Typically my blog-o-sphere "radar" has restricted sight - whatever that sight may be - as I hadn't registered the emerge of this one in November 2012. I only stumbled across it as we found out that we're "brother in arms" in the topic of NAV & TFS.
Click on the image to go to Soren's blog.
If you're (getting) into NAV & TFS, be sure to add this to you're RSS feeds list.
Soren and I happen to go back quite some time being both ex-MSFTs. And even though we weren't much in touch in those days, we apparently happen to have developed the same interest.
At this point in time we are more or less discussing how to get this NAV & TFS story out there. To share with you how we benefit from this and hope that you will also be able to do the same. So watch us closely. For sure watch me on the NAV TechDays next week. Unfortunately Soren won't be able to join us there.
In case I didn't provide you enough (convincing) reasons yet to start using Team Foundation Service, just wait until NAV TechDays. For now Brian Keller might already give you some more:
Click on the image to go to the site and let Brian do the talking.
For those of you who having, in what ever way, an interest in Team Foundation Server - and of course has planned to come to my presentation at the coming NAV TechDays - it probably hasn't gone by unnoticed that this week Visual Studio 2013 (including VS TFS 2013) has been released. Just a little over a month after RC was already released.
Compared to VS 2012 we indeed get some useful new things, but from my personal perspective the major change is, that TFS has gone to the cloud being a default service provided by MS, called Team Foundation Service. Around the time VS 2012 was delivered and MS started working on VS 2013, this service was already offered with continous delivery, based on the sprint rhythm. And by means of the Visual Studio ALM + Team Foundation Server Blog users where updated on the latest changes.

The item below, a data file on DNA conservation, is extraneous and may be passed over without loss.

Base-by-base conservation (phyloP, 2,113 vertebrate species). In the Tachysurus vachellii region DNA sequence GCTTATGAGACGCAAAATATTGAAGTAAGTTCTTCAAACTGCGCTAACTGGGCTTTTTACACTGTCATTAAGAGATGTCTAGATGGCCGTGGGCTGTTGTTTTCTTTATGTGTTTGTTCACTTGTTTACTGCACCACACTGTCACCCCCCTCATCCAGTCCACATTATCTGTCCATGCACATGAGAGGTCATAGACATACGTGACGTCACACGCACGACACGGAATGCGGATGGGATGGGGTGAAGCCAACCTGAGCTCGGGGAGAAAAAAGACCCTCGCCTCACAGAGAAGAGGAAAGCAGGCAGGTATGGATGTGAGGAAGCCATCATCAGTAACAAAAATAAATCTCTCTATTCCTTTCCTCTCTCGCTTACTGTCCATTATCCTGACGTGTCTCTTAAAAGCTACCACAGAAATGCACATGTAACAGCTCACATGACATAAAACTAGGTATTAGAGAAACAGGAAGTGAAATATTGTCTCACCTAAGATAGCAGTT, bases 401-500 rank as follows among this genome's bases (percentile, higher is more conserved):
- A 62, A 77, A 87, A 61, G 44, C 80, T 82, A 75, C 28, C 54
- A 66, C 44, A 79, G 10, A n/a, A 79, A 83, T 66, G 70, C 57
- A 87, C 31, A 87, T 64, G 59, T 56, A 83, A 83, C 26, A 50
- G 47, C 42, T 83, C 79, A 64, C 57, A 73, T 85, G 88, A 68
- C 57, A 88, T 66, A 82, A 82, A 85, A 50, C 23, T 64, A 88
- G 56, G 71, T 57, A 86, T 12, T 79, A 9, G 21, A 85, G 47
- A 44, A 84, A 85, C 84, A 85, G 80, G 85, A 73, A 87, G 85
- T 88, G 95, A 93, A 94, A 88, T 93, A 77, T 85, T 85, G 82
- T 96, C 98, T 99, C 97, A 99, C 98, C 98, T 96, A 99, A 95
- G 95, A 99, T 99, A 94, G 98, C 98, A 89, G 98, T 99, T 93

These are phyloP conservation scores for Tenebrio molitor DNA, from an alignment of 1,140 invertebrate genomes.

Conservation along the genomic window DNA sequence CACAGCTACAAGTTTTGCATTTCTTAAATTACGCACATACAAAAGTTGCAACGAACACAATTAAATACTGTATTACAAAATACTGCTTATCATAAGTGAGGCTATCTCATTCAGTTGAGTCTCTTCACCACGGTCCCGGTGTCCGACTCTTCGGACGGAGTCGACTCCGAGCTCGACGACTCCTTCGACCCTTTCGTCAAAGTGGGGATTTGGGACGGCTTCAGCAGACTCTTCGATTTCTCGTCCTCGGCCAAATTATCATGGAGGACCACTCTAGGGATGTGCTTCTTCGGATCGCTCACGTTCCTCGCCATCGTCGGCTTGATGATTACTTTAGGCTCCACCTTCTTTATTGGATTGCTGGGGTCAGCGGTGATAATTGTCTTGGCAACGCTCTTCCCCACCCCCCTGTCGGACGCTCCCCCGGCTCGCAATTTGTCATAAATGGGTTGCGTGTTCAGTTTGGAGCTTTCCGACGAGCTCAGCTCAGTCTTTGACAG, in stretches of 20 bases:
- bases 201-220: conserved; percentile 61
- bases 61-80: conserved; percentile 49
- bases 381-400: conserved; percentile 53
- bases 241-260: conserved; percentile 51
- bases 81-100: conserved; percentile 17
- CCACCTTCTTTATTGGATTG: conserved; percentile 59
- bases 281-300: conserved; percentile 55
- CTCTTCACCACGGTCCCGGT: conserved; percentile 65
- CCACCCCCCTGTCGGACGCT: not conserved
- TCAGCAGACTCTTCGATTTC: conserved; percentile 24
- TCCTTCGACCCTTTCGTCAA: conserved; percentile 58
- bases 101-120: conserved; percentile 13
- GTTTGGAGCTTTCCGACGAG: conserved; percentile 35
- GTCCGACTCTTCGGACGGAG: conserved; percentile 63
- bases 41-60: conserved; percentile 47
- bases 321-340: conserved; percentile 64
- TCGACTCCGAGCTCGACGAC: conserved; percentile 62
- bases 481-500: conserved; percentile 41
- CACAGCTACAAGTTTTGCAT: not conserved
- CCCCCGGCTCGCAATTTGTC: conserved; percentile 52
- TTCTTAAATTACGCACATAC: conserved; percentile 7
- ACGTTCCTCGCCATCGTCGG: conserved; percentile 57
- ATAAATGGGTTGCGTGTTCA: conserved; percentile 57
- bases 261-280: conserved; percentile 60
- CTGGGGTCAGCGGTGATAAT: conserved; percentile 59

And you know: it has got an offering helping you to get started at no cost (up to 5 users) and with no need to setup and manage any infrastructure. A very low threshold to start and learn TFS.
I think it's quite awesome (and I rarely use that word) and I am using it right now to prepare my presentation. So you might go out there and sign up for your own free TFS setup and play around with it before we see each other in Antwerp on November 8 at 13:30, Room 6.
You can use older Visual Studio versions (2010 and 2012) to connect TFS 2013. Sure, there will restrictions in what can be used, but so far I have come across only few. And of course you als will be able to use TFS 2013 web acces which allows you to perform the bigger part of the operations and even has more.